I’ve made this pattern multiple times for myself and others. Speaking from the marathon experience of making four fancy jackets in two weeks, this pattern is, by comparison, easy—as long as you follow a few words of advice. You’ve got to think ahead to save time, and I’ve done the thinking for you.
Create a beautiful envelope jacket
Here’s what I do to make this envelope beautiful for the receiver, and gentle on my holiday psyche:
Choose a fabric that is ready to be the star right out of the gate—not one that requires fussy print matching or plaid matching, or that has a directional print. This large-scale floral has an organic scattering of blooms.
Plus, it has a beautiful, icy-hued “wrong” side. A good wrong side is something you’ll want no matter what you choose for this unlined jacket.
The open sizing of this jacket makes it the perfect pattern for gift giving. It’s meant to be roomy, so you don’t really need to spoil the surprise by asking for measurements. My digits put me at a size M, but the XS fits with room. I’d say go down at least one size.
Let’s talk pattern pieces. The envelope trumpets 13 of them. In reality, half of those pieces are duplicates, with intricate markings for right- and left-side bias appliqué work. If you’ve taken my number one piece of advice, your chosen fabric won’t need all of that extra trim to shine. Skip that fussy work. You’ll only need seven of those pattern pieces, and six if you’re going to take my next piece of advice and skip the pockets.
I know, I know, we all love a pocket. But this evening envelope should have its own actual evening envelope, shouldn’t it? How about a smart little sequined clutch held casually out over the loose sweep of the hem? The wearer’s other arm could be draped on their partner. Or the banister of a grand staircase. Or the back of their favorite Zoom chaise lounge. Pockets—who needs ’em?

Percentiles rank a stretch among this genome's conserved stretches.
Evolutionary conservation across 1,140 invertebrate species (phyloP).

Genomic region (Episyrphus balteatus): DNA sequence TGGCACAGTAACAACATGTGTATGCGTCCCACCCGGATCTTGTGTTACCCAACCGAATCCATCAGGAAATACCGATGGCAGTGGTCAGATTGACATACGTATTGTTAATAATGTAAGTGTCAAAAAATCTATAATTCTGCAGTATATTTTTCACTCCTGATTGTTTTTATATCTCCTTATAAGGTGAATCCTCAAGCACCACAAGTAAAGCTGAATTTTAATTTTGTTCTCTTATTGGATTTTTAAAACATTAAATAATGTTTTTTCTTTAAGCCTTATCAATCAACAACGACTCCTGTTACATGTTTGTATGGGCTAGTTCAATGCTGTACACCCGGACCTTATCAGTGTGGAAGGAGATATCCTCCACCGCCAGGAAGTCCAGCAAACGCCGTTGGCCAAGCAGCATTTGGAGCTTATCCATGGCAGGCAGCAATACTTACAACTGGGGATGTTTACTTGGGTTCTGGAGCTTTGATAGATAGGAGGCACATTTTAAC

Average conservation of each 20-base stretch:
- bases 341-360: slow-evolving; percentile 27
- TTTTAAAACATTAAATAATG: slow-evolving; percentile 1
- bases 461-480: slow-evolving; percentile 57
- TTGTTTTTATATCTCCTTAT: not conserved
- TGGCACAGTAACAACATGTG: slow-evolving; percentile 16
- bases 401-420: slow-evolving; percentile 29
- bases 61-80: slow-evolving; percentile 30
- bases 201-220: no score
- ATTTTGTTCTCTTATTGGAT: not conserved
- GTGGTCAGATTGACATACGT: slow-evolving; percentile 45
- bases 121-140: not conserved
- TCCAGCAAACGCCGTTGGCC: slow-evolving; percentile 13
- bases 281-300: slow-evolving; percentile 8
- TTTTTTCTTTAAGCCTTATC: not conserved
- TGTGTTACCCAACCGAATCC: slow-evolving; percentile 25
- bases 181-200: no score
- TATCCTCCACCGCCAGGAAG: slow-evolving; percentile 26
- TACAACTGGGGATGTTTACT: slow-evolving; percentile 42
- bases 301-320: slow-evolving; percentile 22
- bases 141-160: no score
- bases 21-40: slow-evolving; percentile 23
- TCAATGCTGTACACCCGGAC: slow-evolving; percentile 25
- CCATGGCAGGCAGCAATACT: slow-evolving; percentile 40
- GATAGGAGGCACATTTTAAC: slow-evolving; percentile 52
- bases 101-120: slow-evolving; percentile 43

Skipping the pockets means skipping the bound interior seams. This unlined pattern calls for a lot of intricate inner seamwork, since the guts will be on display. But a flat-fell seam works beautifully as well. On this fabric, with its contrasting deep blue and ice blue sides, a flat-fell seam won’t snag the eye the way pressed-open-and-bound seams would.
Speaking of skipping, those vents can go, too. The better to flat-fell those seams. No vents also means an easier hem. It could be folded up and pressed, or it could be a faced hem, as I chose.
The pattern doesn’t call for a contrast fabric, but changing up the vibe on the self-lined, origami sleeve band makes the most eye-catching feature of this pattern pop. When you choose a fabric with a beautiful wrong side, you’ve got a contrast fabric in the bag. If your star fabric is in short supply, or if you want to play with print mixing, you could also use a different fabric here and on the collar band. I’ve also saved fabric many times by facing the sleeve band. I went for speed in this instance and cut on the fold for a self-lined band as patterned.
Because I skipped the vents on this jacket, I could insert the sleeve flat, and flat-fell the whole side and underarm seam, as you would in a classic dress shirt. This sleeve doesn’t have a lot of ease, so you’re not losing much loft by inserting it flat.
In woven fabrics that hide stitches well, I’ve chosen an overlocked seam on the armscye and sleeve band. For this fabric, binding the raw edges was the way to go.
The origami sleeve bands are the most time-consuming aspect of this jacket, no matter what you do to pare it down. I know I’ve advised you to merrily skip all manner of things in this pattern. However, you must, and I mean you must, mark every notch, dot, and square on these origami sleeves. Definitely mark and reinforce the seamline at the triangle point on piece 6. Those markings will save you time. There’s no skipping steps here. This is where you complete each step to save time.
You’ll find the look of each finished sleeve band is the biggest payoff.
I hope I, and Ms. Vreeland, have persuaded you to do a little holiday stitching this year, when most of us are looking forward to distanced and digital gatherings. This jacket is going off in the mail, and I’m hoping to see my friend swathed in an evening envelope on a Zoom call.
There’s no reason the holidays can’t be special when we have the power of sewing—and a little more time at home.